2. Raccoon713, I remember seeing this movie years ago. I love westerns. I have always liked Jeff Chander, and this is one of his best roles. I recall the horses in this movie were pretty too which is one reason I like westerns. After reading this nicely written review, I want to see it again. So I am off right now to go to Netflix. Thanks for reminding me of this film!!!

  3. Thought I was the only person that likes this movie. Own it on VHS. Deserves to be on DVD. Jeff is terrific and Fess ain't bad. Good write up, Mr. Raccoon.

  4. Raccoon713, I have not seen this film. Your review was wonderful and very entertaining to read.. Welcome to the Cafe.:)

  5. Rule 1: Welcome, Raccoon Friend!
    Rule 2: Since life is today, sit for a spell at the Cafe, and join in.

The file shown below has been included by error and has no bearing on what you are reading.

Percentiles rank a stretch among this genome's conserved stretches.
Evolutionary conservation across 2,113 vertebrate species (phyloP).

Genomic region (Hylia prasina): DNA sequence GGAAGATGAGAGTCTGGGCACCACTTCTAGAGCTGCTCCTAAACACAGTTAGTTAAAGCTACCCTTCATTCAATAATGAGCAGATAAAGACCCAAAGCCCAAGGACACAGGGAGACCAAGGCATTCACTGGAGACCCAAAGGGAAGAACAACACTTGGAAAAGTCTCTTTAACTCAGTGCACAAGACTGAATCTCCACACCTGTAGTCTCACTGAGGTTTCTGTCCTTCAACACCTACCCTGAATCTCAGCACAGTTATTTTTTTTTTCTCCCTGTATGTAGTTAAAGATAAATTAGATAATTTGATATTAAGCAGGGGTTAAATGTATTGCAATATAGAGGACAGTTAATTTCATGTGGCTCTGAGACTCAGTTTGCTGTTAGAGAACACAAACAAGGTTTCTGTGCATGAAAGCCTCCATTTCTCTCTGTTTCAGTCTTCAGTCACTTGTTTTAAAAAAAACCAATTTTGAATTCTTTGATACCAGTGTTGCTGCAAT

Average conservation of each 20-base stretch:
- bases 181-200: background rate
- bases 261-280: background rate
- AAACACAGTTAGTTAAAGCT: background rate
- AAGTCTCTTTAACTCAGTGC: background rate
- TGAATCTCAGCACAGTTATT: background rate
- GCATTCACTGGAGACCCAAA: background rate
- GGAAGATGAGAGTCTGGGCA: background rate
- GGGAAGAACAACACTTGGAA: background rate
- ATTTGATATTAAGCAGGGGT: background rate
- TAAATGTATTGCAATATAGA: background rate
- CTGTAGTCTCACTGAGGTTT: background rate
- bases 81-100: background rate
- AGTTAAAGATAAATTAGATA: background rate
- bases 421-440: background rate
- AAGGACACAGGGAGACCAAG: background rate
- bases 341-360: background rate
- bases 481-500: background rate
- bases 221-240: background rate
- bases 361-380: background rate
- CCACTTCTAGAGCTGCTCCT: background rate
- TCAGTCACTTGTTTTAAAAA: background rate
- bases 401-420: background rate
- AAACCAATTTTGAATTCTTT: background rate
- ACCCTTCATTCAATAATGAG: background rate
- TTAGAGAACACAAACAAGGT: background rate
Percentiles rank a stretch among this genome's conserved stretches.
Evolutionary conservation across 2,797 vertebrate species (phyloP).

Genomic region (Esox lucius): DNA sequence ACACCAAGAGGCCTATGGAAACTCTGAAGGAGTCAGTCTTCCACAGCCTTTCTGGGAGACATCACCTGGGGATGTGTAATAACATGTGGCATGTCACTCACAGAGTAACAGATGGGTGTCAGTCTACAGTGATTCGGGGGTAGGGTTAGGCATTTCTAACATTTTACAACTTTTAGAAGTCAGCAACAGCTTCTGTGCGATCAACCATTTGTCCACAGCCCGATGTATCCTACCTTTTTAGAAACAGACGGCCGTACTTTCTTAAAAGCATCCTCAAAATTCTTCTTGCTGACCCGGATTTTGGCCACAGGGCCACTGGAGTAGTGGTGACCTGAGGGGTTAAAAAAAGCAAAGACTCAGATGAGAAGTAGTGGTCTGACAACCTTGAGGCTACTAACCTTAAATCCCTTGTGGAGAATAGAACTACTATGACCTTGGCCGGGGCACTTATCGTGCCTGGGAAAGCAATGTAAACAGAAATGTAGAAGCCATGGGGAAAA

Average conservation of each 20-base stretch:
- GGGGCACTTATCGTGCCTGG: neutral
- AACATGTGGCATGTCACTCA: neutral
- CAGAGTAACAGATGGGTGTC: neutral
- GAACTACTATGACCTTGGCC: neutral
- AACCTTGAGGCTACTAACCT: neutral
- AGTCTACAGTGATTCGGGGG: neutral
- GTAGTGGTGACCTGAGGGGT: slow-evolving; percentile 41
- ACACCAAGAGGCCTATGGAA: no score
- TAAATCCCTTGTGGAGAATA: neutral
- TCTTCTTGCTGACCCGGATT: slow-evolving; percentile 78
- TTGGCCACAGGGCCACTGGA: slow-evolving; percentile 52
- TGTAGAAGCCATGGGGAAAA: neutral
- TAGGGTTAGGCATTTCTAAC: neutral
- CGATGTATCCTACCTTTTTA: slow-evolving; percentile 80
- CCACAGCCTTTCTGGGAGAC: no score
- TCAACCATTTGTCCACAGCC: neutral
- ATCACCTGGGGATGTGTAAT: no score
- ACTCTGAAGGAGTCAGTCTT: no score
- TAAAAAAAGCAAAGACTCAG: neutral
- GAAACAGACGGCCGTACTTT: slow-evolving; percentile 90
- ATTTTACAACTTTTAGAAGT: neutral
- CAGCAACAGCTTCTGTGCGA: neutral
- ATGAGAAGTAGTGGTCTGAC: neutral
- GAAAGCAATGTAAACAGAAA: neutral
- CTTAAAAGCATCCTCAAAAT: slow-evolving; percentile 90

Sure did enjoy this review! Haven't seen any Jayhawkers round my neck of the woods. Will be watching for them. Mighty thankful you shared this film with us.

  6. Very nicely done. This is one that has been sadly forgotten. The makers of this film put out some other underrated works, such as LI'L ABNER. They got their start working for Bob Hope as writers.

    I think this is one of Chandler's best performances. Moross' score rivals his legendary work from THE BIG COUNTRY. Another forgotten Western is THE HANGMAN.